Sunday 27 September 2020

let's talk about : watercolour brushes

My current watercolour brushes

Updated : September 2023

I get a lot of questions about my materials, so this list of my brushes is part of a bigger series of posts where I list all my other watercolour art supplies. Find them under "Tips and Techniques". I try to keep these pages updated regularly, so that if you are following one of my tutorials you can see exactly what I'm currently using.

Like all my other supplies, I do try to keep to being vegan in my choice. All the brushes are synthetic and work as well as natural fibre. I can't see the point of animal cruelty for the making of artist brushes, when synthetic works just the same or even better.

From left to right -

  • Super tiny brush
    Escoda Perla No0
    Who am I kidding? I don't usually have the patience for detail that requires a brush of this size. Haha! But, sometimes, you know, a teeny-tiny brush is just the ticket. And then you want one that is tough and snappy.
  • Fine rigger brush
    Escoda Versatil No0
    For branches, rigging, grasses I use a rigger brush. For studio use only, because it's just too delicate to carry anywhere.
  • Small round brushes
    Escoda Perla No2, travel version and Escoda Prado No4
    For tiny details. The travel brush for painting outside and the Prado for studio work. Escoda recommended the Prado for me, as I asked for a small detail brush that could do more calligraphic type marks than a Perla and I love this brush. It holds a lot of water for it size, has a great point and is very flexible without being too soft.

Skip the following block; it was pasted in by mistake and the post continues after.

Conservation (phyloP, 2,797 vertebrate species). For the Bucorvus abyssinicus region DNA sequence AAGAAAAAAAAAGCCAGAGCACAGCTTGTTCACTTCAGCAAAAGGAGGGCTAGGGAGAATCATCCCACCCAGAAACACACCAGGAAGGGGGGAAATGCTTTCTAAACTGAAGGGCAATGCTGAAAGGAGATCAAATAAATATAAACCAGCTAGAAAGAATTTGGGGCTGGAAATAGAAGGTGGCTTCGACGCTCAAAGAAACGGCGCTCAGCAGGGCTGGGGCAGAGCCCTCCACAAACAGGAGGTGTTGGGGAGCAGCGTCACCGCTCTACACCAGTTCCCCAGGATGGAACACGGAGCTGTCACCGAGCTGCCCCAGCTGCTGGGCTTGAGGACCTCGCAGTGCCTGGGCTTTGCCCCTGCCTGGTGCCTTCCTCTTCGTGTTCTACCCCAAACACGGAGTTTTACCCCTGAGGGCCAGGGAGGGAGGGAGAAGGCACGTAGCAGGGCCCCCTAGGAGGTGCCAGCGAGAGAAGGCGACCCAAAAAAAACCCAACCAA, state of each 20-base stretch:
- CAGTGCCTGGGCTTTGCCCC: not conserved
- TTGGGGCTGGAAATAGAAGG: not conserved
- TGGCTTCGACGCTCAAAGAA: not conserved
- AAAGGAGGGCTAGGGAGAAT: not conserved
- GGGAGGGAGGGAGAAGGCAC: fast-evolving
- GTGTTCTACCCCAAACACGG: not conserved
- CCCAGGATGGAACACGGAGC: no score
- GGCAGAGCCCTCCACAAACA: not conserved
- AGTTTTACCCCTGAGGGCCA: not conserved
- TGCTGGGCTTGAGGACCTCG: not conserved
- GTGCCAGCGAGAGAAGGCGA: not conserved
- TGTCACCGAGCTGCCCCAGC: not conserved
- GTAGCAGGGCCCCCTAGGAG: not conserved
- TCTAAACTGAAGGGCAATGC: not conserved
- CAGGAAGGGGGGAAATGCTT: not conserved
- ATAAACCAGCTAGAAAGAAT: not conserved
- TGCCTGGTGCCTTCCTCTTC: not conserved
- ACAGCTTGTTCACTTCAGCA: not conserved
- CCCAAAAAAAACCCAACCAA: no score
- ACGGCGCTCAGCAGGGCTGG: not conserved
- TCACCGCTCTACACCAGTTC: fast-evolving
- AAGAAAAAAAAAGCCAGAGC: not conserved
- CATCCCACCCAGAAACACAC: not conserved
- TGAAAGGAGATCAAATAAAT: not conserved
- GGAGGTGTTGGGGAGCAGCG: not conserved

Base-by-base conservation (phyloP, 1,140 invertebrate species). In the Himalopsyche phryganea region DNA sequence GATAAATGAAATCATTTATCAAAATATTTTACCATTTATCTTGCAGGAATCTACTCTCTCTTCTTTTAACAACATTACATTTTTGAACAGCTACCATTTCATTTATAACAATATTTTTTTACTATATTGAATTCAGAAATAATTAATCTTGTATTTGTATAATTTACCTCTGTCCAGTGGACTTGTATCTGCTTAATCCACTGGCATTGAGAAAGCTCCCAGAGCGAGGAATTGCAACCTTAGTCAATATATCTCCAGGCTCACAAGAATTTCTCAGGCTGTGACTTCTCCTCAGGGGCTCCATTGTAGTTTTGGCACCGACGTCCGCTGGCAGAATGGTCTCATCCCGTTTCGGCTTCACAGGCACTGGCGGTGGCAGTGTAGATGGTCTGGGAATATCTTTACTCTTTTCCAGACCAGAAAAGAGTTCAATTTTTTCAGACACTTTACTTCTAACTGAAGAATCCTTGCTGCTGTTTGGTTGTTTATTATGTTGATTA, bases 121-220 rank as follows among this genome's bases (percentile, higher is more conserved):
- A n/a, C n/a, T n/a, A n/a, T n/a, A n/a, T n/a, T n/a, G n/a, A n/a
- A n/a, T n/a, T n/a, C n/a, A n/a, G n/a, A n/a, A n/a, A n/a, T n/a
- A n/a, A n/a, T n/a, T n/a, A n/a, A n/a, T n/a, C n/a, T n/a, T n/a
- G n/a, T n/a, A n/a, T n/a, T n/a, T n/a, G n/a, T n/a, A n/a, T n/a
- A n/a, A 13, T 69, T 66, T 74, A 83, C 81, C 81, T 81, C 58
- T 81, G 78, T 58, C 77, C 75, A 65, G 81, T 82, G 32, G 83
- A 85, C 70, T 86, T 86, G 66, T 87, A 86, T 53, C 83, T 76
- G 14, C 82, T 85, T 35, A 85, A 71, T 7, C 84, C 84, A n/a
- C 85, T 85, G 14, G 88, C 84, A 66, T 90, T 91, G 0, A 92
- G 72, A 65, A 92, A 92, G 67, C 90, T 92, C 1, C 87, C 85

• Small round brushes
    Escoda Perla No8, travel version, Escoda Perla No10, Escoda Perla No12, travel version, Escoda Versatil No12, travel version
    Perla and Versatil brushes are my workhorses. The Perla's hold less water than the Versatils, but have a very good point, wonderful spring and snap. I find a combination of these brushes works very well for my style of painting. I have travel versions for painting outside and normal handle versions for studio work.
  • A brush for splatters
    Kaerell Raphael No2
    This was a wonderful brush when it was new, but now it's lost it's point a little. It holds an incredible amount of water and is great for fast, loose paintings. Of all my brushes, this makes the best splatter marks.
  • Largish round brushes
    Escoda Versatil No12, 16 and 18 (not shown)
    These brushes hold a lot of water, have excellent spring and make a very sharp point. So they're both good for big, wet washes, and for detailed work.
  • One inch flat brush
    Unfortunately the name has worn off.
    Fantastic for painting around things where you want a hard edge. For example, where a building juts into a sky. Flat brushes offer good control when you want a sharp line, more than a round brush can.
  • Large flat brush
    Escoda Ultimo 21
    Mostly for pre-wetting the paper for working wet-in-wet and for painting large washes or skies. 
  • Small cat-tounge brush
    Van Gogh No8
    A cheaper, stiffer flat brush is great for scrubbing and lifting out colour. I wouldn't do this with one of my better brushes, as it can ruin them. So this brush works a treat.

  • I did spend a lot of time researching the brushes that I felt would work for me and I really think I've found them. Although if Escoda made a larger Versatil travel brush, I'd be in!
  • The 4 travel brushes, with the silver handles, fold up and I pop them in my pencil case to take everywhere with me. They go travelling, hiking and then back to the studio. They're my workhorses and I love them.